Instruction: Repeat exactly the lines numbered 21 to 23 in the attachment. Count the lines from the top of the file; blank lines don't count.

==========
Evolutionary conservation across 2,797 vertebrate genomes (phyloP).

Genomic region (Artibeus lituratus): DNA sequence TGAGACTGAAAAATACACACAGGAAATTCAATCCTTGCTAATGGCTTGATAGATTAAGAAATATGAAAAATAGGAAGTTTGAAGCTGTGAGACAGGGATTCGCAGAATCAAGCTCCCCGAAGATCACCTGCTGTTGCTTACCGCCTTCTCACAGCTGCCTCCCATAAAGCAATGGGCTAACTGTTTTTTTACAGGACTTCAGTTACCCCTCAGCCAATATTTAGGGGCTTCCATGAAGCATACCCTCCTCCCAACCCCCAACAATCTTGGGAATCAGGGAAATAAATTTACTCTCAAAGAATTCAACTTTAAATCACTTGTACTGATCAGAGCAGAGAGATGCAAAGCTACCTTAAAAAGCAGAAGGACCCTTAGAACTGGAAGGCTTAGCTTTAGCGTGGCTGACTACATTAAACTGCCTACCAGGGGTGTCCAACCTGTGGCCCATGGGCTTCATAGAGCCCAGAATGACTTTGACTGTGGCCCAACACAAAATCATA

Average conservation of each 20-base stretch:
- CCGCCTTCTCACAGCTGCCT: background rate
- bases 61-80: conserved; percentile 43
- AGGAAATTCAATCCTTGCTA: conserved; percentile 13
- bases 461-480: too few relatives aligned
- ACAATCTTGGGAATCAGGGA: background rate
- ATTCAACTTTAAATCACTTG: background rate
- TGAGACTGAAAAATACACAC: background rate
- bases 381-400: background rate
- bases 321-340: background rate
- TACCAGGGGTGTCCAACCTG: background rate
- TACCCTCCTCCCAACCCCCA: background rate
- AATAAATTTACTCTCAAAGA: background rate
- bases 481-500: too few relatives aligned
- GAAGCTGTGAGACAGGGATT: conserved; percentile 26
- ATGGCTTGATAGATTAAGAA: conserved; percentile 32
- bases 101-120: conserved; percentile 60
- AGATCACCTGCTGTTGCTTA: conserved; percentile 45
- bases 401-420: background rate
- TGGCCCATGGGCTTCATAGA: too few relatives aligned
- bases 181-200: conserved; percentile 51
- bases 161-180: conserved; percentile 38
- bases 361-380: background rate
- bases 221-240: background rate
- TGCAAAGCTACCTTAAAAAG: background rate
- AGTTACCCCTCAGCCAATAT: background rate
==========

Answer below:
- bases 401-420: background rate
- TGGCCCATGGGCTTCATAGA: too few relatives aligned
- bases 181-200: conserved; percentile 51